Loreley Rock at St. Goarshausen on the Rhine (19th Century)
The legendary figure of the Loreley became part of German folklore in the nineteenth century. In a ballad included in his novel Godwi (1800-01), the Romantic poet Clemens Brentano (1778-1842) first told the story of a beautiful girl who sits on a slate rock in the Rhine River, luring charmed and careless boatmen to their destruction; to escape from her curse, she plunges to her death in the Rhine. In his Book of Songs (1827), Heinrich Heine (1797-1856) popularized the tale, which went on to become inextricably linked with the “German” Rhine. The painting below depicts the Rhine in the diffuse light of a rising sun. Signal fires have been placed around the dangerous section of rock. Painting by unknown artist, nineteenth century.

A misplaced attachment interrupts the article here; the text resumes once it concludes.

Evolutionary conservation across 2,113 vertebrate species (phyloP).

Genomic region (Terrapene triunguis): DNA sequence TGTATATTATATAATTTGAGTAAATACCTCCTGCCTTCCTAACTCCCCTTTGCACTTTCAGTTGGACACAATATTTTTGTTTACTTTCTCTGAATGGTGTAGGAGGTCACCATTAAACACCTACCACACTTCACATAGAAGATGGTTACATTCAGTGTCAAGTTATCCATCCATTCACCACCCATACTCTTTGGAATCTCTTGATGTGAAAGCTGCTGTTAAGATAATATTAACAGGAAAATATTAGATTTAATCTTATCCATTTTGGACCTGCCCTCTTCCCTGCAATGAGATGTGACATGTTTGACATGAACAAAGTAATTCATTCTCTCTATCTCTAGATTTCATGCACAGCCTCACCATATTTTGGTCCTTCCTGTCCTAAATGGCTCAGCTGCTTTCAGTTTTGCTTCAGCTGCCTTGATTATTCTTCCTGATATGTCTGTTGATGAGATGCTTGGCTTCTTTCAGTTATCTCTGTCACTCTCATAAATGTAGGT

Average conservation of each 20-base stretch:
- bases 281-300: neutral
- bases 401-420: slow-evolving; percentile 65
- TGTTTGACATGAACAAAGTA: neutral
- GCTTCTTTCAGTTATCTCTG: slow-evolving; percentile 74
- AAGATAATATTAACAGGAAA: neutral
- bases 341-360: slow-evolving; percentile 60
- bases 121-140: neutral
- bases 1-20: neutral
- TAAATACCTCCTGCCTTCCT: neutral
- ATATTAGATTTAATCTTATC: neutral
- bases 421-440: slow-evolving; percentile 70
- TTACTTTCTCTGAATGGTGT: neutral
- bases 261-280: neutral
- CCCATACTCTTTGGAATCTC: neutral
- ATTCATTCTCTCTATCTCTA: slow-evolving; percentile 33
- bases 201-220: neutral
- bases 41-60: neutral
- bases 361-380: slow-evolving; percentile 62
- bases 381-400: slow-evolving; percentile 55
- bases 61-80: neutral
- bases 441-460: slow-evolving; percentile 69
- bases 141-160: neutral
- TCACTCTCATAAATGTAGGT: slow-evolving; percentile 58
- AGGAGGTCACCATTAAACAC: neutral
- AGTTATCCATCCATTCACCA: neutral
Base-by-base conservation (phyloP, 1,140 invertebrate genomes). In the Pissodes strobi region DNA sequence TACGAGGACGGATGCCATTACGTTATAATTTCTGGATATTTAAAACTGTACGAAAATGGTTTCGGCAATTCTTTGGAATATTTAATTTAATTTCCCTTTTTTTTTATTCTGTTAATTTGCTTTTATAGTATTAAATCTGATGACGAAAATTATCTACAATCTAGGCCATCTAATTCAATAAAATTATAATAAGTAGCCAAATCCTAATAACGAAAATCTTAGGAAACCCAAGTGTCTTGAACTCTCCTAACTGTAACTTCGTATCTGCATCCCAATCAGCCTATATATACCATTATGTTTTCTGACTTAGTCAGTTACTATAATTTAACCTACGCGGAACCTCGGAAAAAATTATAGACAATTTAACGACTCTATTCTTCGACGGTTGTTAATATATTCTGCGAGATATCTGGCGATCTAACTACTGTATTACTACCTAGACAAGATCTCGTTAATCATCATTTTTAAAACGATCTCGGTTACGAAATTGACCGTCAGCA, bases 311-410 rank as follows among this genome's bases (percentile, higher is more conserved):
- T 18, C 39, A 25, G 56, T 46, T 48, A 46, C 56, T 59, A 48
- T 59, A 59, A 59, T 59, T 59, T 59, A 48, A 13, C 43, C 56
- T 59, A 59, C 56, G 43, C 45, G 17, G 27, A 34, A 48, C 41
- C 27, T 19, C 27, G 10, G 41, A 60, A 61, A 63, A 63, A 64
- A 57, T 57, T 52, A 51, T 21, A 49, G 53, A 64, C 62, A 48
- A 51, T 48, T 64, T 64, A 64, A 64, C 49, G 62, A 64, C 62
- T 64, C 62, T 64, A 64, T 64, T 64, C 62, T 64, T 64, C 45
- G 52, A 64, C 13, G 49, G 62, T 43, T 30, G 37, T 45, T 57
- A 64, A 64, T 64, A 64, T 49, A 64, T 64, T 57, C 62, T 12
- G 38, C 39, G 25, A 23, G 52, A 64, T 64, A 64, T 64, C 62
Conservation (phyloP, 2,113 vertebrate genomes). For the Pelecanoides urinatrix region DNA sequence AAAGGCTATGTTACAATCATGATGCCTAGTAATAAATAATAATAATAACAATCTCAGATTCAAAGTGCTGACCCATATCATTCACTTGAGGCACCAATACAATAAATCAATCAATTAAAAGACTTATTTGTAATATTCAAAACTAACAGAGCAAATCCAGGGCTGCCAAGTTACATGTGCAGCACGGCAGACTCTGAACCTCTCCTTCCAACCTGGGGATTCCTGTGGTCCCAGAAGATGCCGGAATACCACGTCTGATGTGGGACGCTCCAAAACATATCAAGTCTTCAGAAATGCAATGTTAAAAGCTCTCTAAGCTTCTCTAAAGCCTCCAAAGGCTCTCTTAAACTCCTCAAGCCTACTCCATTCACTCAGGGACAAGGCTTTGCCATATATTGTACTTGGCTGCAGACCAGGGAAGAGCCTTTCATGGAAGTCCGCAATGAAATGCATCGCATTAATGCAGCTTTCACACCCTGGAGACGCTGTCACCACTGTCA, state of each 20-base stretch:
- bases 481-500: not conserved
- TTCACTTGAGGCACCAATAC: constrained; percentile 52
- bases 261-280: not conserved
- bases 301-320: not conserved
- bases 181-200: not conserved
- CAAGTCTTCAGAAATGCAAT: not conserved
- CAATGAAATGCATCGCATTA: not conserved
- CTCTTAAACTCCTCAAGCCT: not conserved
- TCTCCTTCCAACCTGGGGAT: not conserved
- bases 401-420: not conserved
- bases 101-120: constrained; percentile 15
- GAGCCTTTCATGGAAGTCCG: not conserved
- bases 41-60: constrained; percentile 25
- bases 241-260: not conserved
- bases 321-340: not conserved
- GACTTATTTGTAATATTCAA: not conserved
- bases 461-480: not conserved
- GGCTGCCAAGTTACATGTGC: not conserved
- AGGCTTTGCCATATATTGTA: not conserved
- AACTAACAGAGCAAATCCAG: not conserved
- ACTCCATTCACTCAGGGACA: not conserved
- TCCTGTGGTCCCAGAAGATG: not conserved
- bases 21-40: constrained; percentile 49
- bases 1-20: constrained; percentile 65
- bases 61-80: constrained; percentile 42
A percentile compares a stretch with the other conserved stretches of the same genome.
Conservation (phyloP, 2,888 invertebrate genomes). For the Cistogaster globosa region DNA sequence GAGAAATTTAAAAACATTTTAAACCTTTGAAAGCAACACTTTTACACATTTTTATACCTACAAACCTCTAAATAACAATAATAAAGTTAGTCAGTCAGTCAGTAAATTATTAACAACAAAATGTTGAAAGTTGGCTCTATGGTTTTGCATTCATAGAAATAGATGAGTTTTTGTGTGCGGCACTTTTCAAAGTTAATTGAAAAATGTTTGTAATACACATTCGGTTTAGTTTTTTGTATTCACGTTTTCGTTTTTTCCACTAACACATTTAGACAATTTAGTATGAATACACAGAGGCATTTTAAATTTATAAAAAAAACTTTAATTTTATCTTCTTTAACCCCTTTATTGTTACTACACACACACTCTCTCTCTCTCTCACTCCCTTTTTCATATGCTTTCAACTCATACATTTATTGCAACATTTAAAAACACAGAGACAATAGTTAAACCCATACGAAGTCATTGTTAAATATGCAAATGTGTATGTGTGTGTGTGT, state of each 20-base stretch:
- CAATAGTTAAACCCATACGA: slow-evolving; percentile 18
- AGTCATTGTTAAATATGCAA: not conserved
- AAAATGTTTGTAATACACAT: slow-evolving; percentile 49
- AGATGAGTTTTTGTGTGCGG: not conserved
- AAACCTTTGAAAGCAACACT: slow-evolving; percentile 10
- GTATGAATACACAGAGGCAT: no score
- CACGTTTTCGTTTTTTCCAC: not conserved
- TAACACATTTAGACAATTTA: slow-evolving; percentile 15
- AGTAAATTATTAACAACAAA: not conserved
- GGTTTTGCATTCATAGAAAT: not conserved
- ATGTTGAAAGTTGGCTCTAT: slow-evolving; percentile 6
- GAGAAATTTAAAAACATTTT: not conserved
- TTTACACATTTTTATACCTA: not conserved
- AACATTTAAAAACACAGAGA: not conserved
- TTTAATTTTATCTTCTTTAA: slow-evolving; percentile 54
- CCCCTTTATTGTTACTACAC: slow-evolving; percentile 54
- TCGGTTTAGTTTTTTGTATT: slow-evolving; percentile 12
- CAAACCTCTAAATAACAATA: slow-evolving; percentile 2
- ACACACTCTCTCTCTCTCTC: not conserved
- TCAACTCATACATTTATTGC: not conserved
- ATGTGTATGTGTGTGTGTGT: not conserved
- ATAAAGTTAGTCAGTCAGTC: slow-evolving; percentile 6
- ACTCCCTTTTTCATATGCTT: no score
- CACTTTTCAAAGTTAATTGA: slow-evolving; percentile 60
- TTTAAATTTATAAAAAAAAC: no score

© Bildarchiv Preußischer Kulturbesitz